Sphero robotic balls, Lego Mindstorm technology, 3D printing. These are just a few of the tools being used by students at Braemar College as part of the school’s hands-on approach to the exploration of science, technology and maths.
“By providing hands-on learning experiences that are both engaging and challenging, we aim to develop critical thinking skills and a love of innovation,” explains Braemar College principal Russell Deer.
Aiming to bring theoretical learning to life, the school has introduced a new subject called ‘Making’, which helps students understand the logical processes involved in solving problems. It then expands this into a making experience.
“The necessary skills are explicitly taught initially, enabling young people to apply their learning to the processes of design and development,” Deer says.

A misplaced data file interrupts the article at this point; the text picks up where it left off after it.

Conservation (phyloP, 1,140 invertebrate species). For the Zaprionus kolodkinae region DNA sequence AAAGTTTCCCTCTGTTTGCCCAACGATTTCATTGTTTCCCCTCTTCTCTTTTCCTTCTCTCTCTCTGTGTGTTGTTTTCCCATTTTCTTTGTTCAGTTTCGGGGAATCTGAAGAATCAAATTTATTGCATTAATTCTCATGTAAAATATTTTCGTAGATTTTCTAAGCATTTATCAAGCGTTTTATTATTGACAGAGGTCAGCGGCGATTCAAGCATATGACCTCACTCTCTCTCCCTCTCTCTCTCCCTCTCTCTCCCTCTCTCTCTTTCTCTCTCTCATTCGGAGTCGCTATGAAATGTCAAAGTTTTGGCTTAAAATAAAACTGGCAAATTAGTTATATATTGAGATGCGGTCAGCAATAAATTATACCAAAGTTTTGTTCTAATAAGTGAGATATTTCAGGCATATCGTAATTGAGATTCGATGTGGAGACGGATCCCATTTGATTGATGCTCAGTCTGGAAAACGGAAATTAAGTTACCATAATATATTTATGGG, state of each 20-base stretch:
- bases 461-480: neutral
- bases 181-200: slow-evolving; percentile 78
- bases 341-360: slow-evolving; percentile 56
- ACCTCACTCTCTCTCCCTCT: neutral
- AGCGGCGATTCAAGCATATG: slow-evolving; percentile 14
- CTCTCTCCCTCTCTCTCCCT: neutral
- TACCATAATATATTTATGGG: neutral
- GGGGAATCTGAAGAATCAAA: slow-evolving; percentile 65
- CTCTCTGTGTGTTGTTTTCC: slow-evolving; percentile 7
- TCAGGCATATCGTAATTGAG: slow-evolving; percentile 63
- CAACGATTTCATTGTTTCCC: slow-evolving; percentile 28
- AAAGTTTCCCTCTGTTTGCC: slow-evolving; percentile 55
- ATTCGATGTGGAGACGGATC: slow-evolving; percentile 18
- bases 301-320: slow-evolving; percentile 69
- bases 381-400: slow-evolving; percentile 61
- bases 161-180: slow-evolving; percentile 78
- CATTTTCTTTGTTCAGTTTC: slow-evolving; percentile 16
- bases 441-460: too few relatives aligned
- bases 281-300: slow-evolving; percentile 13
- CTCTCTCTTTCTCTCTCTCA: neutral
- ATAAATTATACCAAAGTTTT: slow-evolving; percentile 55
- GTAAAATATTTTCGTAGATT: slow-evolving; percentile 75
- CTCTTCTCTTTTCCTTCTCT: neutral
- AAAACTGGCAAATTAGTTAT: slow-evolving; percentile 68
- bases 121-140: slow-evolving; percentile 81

Year 5 and 6 students, for example, have been working with Sphero robotic balls, writing and testing their own computer programs. At the same time, a Space Challenge pack allows students to create space travel craft, while the recent acquisition of a 3D printer enables seniors to create 3D computer models and print their creations, which are soon to be complemented with brand-new 3D pens.